TH: Would you have opened if California had not legalized cannabis?

JS: Absolutely. Medical cannabis has been legal in California since 1996. The recreational use law is reflective of changing attitudes but doesn’t really speak to the potential medical applications.

TH: What will you do if the Trump administration decides to enforce federal law, in which cannabis is illegal?

JS: That’s an excellent question. My hope is “states rights, small government” Republicans won’t do that. The truth is, I have always felt drug reform is an issue for the right. It aligns with many things they at least say they want. There is nothing fiscally responsible about our current drug policy. The drug war is a dramatic example of large and wasteful government. There is nothing “Christian” about breaking up families with incarceration because of a drug issue. The drug war should be viewed as a government overreach. They all seemed fired up for their right to eat sugar and lard when Michelle Obama suggested carrots, but they don’t seem to make that leap with drug policy. Why should the government decide what goes into an individual’s body? If Trump’s administration decides to ramp up the drug war there will be backlash and it’s a dead end.

TH: Any surprises in your journey so far?

JS: My biggest surprise is how many people have said “that makes sense.”  I am a sober guy and haven’t smoked pot in many, many, years but as I started doing research I started hanging around dispensaries. I was surprised at the diversity of ages. Lots of older people are finding relief from the aches and pains of aging.  At a dispensary I talked to a retired librarian. She looked like a retired librarian! But she was at the dispensary because it helps her arthritis and she sleeps better.  One of my goals is to push back hard on the cliche of the cannabis user. It’s not all Pink Floyd and skateboards, it’s sweet retired librarians too.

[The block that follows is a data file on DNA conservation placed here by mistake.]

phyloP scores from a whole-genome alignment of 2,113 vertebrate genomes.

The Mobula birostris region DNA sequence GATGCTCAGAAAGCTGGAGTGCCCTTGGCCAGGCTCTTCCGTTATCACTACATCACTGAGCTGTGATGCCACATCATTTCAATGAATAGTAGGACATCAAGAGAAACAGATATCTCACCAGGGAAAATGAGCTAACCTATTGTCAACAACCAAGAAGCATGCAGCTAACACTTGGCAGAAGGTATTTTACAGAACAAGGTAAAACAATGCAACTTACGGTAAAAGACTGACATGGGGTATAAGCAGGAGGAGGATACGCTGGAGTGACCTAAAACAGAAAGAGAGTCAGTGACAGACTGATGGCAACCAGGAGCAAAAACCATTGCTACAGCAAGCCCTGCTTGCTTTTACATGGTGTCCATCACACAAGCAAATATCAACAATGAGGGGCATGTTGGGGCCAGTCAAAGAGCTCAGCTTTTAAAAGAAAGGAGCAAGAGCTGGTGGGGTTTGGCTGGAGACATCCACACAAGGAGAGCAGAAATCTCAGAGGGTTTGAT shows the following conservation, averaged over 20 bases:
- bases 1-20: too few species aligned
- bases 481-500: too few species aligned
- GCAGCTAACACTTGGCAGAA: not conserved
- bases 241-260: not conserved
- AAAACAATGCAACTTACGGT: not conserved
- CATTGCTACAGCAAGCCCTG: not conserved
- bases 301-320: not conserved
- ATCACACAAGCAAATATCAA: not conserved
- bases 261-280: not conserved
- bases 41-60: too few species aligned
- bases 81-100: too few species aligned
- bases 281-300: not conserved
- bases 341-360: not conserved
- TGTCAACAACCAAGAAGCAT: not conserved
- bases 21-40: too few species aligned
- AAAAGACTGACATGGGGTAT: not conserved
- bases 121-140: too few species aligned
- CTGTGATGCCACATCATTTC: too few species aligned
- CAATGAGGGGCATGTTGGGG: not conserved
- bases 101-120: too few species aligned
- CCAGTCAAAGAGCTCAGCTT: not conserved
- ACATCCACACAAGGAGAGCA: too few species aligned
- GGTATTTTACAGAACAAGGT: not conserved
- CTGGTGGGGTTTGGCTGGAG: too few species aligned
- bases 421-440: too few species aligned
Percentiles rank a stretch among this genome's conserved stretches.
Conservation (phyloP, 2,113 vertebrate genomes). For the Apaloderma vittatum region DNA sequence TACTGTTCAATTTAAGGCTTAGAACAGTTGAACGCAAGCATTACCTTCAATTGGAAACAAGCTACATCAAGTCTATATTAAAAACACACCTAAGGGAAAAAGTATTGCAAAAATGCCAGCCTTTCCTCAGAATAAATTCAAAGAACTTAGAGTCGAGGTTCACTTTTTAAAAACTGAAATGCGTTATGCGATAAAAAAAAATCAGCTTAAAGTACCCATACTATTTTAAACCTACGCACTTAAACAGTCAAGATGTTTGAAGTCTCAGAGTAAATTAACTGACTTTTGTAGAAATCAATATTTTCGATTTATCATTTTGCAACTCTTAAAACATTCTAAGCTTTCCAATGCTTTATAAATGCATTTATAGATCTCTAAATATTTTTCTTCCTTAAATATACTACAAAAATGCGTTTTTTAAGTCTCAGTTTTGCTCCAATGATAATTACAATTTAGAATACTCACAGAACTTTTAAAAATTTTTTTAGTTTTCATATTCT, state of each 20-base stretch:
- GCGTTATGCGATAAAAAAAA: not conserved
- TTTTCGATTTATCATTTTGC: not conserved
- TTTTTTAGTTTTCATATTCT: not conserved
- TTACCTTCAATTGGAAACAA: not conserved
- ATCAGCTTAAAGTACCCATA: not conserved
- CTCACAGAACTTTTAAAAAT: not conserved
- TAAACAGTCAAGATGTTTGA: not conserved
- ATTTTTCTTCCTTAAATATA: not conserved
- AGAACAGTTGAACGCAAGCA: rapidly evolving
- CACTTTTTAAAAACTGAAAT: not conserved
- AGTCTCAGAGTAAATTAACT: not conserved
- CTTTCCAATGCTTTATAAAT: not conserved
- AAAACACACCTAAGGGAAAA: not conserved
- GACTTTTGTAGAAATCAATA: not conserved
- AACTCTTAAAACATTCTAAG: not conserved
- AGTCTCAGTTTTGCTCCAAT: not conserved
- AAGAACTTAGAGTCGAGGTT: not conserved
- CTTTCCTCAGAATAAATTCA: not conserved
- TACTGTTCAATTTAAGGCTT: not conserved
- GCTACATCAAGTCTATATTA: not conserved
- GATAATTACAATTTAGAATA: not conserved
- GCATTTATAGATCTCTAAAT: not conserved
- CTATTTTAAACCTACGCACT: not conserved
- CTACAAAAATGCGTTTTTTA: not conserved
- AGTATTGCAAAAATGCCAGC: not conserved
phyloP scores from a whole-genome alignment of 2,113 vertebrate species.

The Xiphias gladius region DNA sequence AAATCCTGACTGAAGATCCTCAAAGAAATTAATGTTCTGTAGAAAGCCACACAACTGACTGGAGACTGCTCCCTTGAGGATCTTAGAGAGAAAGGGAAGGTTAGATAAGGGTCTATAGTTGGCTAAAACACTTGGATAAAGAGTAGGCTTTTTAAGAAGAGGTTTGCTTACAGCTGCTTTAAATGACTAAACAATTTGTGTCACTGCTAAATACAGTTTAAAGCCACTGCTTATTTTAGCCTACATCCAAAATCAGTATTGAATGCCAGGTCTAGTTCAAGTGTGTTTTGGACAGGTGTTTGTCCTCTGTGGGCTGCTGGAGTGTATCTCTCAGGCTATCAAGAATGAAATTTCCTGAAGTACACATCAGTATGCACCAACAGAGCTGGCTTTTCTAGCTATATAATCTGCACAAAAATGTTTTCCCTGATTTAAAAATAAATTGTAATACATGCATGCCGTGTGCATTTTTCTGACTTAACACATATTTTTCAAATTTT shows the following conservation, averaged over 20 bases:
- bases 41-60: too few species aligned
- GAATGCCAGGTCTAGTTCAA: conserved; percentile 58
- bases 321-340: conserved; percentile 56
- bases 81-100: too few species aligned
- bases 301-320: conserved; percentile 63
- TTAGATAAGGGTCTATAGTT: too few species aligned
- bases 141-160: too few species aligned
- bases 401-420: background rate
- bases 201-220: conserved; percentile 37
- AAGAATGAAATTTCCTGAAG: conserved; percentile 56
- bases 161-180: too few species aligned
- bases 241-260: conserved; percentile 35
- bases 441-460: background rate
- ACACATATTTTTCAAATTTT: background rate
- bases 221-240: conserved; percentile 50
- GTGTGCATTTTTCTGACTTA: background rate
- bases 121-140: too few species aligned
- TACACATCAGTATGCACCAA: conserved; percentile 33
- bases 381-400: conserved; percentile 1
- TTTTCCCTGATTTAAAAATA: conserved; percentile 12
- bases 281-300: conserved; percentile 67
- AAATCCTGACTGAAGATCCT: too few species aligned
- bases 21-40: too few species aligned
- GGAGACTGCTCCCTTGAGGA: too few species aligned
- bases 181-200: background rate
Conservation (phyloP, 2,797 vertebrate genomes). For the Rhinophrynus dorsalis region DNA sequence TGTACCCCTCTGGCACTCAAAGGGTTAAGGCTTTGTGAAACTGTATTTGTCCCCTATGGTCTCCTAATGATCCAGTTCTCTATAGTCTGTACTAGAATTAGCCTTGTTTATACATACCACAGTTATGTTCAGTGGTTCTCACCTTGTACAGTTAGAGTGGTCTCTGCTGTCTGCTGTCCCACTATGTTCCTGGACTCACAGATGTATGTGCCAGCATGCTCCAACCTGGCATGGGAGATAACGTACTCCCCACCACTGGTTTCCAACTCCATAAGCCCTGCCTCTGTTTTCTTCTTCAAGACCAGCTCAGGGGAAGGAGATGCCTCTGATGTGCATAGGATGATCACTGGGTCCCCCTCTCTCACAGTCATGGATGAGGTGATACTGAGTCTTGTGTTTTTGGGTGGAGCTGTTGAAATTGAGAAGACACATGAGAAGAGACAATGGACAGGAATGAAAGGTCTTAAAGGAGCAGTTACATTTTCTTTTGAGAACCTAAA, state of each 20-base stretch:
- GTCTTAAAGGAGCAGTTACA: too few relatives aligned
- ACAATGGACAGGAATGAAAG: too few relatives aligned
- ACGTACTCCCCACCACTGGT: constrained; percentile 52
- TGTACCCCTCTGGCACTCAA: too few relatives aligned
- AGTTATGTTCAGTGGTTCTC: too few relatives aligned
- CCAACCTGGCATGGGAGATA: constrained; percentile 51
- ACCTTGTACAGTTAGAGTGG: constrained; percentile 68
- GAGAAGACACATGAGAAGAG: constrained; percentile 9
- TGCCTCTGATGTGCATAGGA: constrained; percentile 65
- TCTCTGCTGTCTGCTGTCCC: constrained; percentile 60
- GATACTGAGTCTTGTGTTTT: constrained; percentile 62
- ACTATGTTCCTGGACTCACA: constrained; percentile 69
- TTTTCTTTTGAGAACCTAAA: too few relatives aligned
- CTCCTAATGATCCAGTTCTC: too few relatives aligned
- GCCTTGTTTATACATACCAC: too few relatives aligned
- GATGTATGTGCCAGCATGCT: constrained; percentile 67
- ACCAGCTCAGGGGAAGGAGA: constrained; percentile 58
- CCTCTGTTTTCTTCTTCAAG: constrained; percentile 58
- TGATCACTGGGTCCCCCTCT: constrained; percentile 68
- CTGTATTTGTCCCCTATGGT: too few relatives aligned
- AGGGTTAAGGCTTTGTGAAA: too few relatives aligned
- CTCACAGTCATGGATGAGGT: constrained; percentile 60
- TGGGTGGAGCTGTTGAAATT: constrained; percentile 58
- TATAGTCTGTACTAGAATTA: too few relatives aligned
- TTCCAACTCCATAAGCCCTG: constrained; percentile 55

TH: Do you think your clients will attend mutual help groups, and which ones?

JS: I hope they go on a recon mission with all mutual help groups and see what fits for them. That would include AA. If people are true to the literature, “the only requirement for membership is a desire to stop drinking.” There’s no requirement to be yelled at by a plumber who doesn’t like your recovery, so I don’t think AA is out. SMART is a good option too. We are certainly looking to provide space and support for folks who are on medication management but still want the help of mutual help groups. I think we should call it “Bob, the mutual help group” so we can steer clear of being laced as being for this or that.

I’m looking to the Jesuits on this one. My son goes to Georgetown and they say they welcome all faiths or no faith at all. AA indoctrination camp rehabs are like going to a university that requires you to believe in a specific faith. We’re Georgetown.

TH: Do you have a favorite anecdote or two about your journey so far?

JS: Being raised by a traumatized Vietnam vet gave me a soft spot for trauma and combat vets. We worked with a young guy, two combat tours in Iraq. He was effectively drinking himself to death and had some serious collateral damage. He wouldn’t even talk about abstinence, but he has done well with cannabis. There are massive life improvements in many areas of his life. That’s what I hope we’re doing.

Interested in learning more about harm reduction and cannabis-friendly addiction treatment? Email Dr. Horvath today!